Boeing sees incumbency as advantage in coming air force tanker procurement

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By Scott Hamilton

KC-46A. Source: Boeing.

March 21, 2022, © Leeham News: Lockheed Martin Co. (LMCO) plans to submit a proposal for the US Air Force’s KC-Y aerial refueling tanker procurement. So does Boeing. LMCO joined with Airbus and will offer a tanker based on the existing Airbus A330 MRTT (Multi-Role Tanker Transport). Boeing will offer a follow-on purchase of the incumbent KC-46A, based on the 767-200ER.

These two aircraft faced off in the KC-X competition. Airbus initially teamed with Northrop Grumman and was awarded the contract. Boeing protested the award on procurement procedural grounds and prevailed. Northrop dropped out of the recompete, which Boeing won in 2011.

The two aircraft will be offered again, but this time, one party doesn’t view the aircraft as competitive. LMCO sees the Airbus airplane, which it brands the LMXT, as complementary to rather than competitive to the KC-46A. Lockheed explains why here.

Boeing, on the other hand, isn’t convinced the USAF will even seek a competitive bid—or that LMCO’s belief that the service wants a larger airplane than the KC-46A to fill a “gap” is correct.

Mike Hafer, senior manager of KC-46A Business Development, explains why.

Filling the “gap”

Lockheed said that in reading the Request for Information (RFI) and in talking with the “customer,” it believes the Pentagon wants a plane larger than the KC-46A which has a longer range, more loiter time and more fuel off-load. The Request for Proposals (RFP) won’t be issued until later this year, so the firm specifications are fluid. It was this extra capability that won Northrop Grumman-Airbus the contract initially. These extra credits weren’t in the RFP, which Boeing protested and prevailed. The next competition, which Boeing won, didn’t provide for the extra capabilities.

Mike Hafer

Hafer reads the situation differently.

“As I look at those requirements, there are no requirements,” Hafer said. “Those have not been released. Within the RFI, they cited that the baseline requirements were set on the KC-X, basically the KC-46. There was no requirement, nothing pointing to a larger airplane. I think that’s purely speculative.

“As you look at it, the way the Air Force originally chunked out the program was the KC-X, KC-Y, and KC-Z. Each one is a block of about 200 airplanes,” Hafer said. “They decided since the institution set into it was that KC-X and KC-Y were solely targeted in being KC-135 replacements. It looks like they’re sticking to that.”

Hafer said that the RFI requirements document specifically said, “KC-Y requirements are baselined on KC-X.”

“It looks like they’re sticking basically to that, and that’s the way we’re focused. I need to deliver,” Hafer said. “I am focused solely on the customer’s requirements here. That’s what I look to deliver. I look to deliver that KC-X baseline capability to them.”

Lowest price

The KC-X competition that Boeing won became a Technically Acceptable, Lowest Price (TALP) competition. If KC-Y is not based on a larger capabilities requirement, will it be another TALP? Respected defense journalist Steve Trimble of Aviation Week thinks so, in which case Boeing should be a shoo-in. Even Lockheed already admits its airplane will be more expensive to buy.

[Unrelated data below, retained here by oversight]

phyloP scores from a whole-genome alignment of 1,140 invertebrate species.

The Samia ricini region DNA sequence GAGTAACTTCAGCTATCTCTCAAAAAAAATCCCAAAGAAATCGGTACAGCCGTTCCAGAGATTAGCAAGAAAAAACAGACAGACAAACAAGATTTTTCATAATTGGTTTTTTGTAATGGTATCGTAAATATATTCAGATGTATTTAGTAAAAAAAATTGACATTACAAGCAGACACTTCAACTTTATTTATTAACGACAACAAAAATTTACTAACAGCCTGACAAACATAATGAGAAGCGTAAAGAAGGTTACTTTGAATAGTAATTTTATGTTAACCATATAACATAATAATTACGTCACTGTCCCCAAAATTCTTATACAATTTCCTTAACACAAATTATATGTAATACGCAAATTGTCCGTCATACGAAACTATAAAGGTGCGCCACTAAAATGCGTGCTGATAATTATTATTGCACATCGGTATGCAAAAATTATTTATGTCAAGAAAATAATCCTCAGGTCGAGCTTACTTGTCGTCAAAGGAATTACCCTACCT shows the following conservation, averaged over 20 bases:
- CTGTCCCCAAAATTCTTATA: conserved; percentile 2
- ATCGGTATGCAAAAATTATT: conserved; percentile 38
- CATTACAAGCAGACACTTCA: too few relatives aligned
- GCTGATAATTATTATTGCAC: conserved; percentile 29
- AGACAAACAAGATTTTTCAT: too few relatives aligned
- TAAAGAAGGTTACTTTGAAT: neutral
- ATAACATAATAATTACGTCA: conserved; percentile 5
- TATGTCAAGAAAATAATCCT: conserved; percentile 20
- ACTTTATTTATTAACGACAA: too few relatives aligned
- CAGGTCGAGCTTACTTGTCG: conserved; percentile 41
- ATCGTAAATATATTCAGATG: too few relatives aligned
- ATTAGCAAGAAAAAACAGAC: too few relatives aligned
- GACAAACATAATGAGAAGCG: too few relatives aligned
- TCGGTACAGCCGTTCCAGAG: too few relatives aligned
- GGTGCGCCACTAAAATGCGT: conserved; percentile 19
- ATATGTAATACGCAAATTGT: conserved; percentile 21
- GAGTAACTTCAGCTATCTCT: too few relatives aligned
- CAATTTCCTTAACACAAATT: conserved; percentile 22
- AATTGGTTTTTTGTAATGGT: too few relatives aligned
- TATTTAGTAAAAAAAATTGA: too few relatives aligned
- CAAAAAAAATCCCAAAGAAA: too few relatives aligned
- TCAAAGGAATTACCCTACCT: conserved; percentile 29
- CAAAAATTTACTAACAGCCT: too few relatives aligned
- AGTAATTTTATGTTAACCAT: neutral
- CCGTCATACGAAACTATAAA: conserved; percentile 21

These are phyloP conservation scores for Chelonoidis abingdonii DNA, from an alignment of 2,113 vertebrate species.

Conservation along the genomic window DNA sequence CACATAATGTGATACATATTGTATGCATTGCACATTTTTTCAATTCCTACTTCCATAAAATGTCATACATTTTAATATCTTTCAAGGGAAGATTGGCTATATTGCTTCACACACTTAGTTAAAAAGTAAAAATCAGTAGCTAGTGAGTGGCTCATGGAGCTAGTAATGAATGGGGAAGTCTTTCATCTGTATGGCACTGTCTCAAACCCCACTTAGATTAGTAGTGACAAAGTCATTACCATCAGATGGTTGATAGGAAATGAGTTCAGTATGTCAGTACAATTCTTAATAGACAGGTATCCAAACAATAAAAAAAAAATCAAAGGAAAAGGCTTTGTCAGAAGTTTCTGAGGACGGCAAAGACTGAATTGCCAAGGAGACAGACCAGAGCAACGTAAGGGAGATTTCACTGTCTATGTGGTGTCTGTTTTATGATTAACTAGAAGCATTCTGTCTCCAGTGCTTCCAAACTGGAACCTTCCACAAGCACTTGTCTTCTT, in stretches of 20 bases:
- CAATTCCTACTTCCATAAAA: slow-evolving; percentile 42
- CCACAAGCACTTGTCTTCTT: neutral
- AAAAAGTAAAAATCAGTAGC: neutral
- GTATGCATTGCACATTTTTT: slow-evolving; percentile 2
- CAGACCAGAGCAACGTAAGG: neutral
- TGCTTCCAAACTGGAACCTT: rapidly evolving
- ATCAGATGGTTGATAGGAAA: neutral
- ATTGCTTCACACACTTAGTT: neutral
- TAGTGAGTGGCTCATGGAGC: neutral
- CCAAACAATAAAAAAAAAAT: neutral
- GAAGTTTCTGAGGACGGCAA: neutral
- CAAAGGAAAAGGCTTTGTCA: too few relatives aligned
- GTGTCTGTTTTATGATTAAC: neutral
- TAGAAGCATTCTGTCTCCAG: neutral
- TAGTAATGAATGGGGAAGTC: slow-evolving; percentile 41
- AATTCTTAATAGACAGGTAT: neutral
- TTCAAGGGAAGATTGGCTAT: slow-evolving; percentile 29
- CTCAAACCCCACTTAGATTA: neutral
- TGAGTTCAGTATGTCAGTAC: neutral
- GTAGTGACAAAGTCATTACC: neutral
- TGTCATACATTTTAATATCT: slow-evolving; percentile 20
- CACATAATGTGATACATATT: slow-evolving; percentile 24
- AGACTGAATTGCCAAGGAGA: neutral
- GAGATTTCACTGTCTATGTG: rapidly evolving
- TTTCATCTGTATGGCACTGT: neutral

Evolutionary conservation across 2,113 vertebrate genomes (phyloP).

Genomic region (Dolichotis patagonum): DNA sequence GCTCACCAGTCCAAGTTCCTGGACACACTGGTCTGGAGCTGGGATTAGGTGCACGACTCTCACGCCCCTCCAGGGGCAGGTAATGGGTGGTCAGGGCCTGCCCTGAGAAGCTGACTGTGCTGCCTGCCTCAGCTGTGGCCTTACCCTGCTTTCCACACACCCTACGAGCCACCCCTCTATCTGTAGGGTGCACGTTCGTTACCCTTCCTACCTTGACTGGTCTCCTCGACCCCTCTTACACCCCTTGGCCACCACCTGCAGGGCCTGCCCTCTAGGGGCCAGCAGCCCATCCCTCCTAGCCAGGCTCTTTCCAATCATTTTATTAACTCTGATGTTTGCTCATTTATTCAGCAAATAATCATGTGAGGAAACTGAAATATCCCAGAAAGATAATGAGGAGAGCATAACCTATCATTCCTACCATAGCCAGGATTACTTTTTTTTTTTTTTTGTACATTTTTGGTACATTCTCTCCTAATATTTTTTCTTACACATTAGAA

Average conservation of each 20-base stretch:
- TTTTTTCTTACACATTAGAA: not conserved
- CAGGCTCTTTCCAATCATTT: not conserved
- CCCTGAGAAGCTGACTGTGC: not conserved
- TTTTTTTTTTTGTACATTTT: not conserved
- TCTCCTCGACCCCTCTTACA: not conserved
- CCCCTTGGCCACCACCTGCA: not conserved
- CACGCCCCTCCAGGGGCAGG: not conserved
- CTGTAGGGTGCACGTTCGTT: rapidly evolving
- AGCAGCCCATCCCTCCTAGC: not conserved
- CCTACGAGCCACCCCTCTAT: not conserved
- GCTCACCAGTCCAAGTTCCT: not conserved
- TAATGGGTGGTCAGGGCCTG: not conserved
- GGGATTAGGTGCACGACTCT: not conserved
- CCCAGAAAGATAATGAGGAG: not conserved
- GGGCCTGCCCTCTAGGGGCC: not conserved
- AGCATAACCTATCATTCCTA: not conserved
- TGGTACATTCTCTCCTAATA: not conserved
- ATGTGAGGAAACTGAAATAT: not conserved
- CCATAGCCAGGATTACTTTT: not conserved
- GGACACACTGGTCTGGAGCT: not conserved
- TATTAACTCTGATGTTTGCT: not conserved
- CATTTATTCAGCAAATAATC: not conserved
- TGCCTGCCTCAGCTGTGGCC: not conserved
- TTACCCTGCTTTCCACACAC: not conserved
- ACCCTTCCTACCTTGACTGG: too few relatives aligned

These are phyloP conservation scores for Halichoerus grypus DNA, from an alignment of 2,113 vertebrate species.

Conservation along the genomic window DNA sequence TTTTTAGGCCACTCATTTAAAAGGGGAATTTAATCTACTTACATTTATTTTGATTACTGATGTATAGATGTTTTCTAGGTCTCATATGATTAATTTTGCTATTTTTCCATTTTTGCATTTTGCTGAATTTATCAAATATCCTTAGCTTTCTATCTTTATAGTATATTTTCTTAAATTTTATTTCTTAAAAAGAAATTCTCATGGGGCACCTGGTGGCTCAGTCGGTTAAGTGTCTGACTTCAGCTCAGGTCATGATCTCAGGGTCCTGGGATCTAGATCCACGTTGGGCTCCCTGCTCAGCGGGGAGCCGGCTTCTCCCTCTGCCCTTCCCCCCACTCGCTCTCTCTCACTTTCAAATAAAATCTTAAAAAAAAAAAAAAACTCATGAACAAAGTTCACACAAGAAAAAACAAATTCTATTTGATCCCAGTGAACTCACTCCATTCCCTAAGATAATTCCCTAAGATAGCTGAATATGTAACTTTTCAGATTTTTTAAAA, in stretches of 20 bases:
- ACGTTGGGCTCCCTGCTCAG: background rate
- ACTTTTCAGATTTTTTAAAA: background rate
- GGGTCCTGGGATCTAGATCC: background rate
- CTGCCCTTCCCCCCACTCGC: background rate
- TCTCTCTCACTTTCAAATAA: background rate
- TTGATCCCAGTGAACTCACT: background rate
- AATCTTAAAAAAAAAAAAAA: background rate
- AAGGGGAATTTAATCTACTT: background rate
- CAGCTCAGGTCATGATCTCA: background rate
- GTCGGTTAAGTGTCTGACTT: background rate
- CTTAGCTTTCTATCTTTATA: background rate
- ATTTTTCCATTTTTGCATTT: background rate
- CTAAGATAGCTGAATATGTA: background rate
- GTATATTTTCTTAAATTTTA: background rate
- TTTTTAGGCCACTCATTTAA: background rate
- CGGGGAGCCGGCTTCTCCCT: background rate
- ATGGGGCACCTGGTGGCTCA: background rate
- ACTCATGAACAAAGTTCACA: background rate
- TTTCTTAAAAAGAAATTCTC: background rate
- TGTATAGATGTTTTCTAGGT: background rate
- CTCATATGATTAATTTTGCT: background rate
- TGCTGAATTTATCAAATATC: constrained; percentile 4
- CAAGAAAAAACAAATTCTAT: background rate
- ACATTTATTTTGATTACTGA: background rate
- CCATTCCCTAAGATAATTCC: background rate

But Hafer said this, too, is speculation at this point. “That’s up to the Air Force to determine how that all gets set out. I am craving that same information that you are on that.”


Boeing is the incumbent supplier with the KC-46A. This is both an advantage and a disadvantage in the view of former Boeing executive Jim Albaugh and rival Airbus (EADS) executive Sean O’Keefe. These two officials faced off in the KC-X competition won by Northrop. Albaugh moved to Boeing Commercial Airplanes from Boeing’s defense unit by the time the competition was rerun, the one Boeing won. Albaugh, while at Defense, worked with the Pentagon on other procurements. O’Keefe was an administrator for NASA before joining EADS and knows the government side of procurement.

The advantages, both agreed, are already having the foot in the door and knowledge by both sides of each other. This is also a disadvantage, both agreed. The faults are known to the Pentagon as well as the pluses. Boeing’s challenges with the KC-46A are well known by all interested parties. LMCO undoubtedly will make a point of these challenges, but the Pentagon doesn’t need reminders. Still, Boeing is confident all the challenges will be resolved by the time the KC-Y is delivered in 2029.

One especially troubling area is the Remote Vision System (RVS) that operates the refueling boom at the tail of the KC-46A.

Working side by side

“As I look at it, [incumbency] is an advantage for Boeing. As we are working through these Category 1 Deficiency Reports, we are working side by side with the United States Air Force,” Hafer said. “They’re embedded right with this. Our engineers are sitting side by side. Our scientists are sitting side by side. Now we’re getting to see exactly what they want. It’s no surprise to anybody that there was a miscommunication, whether Boeing translated the requirement wrong, or the Air Force didn’t dictate that requirement to us thoroughly enough, the Remote Vision System was not exactly what the Air Force wanted.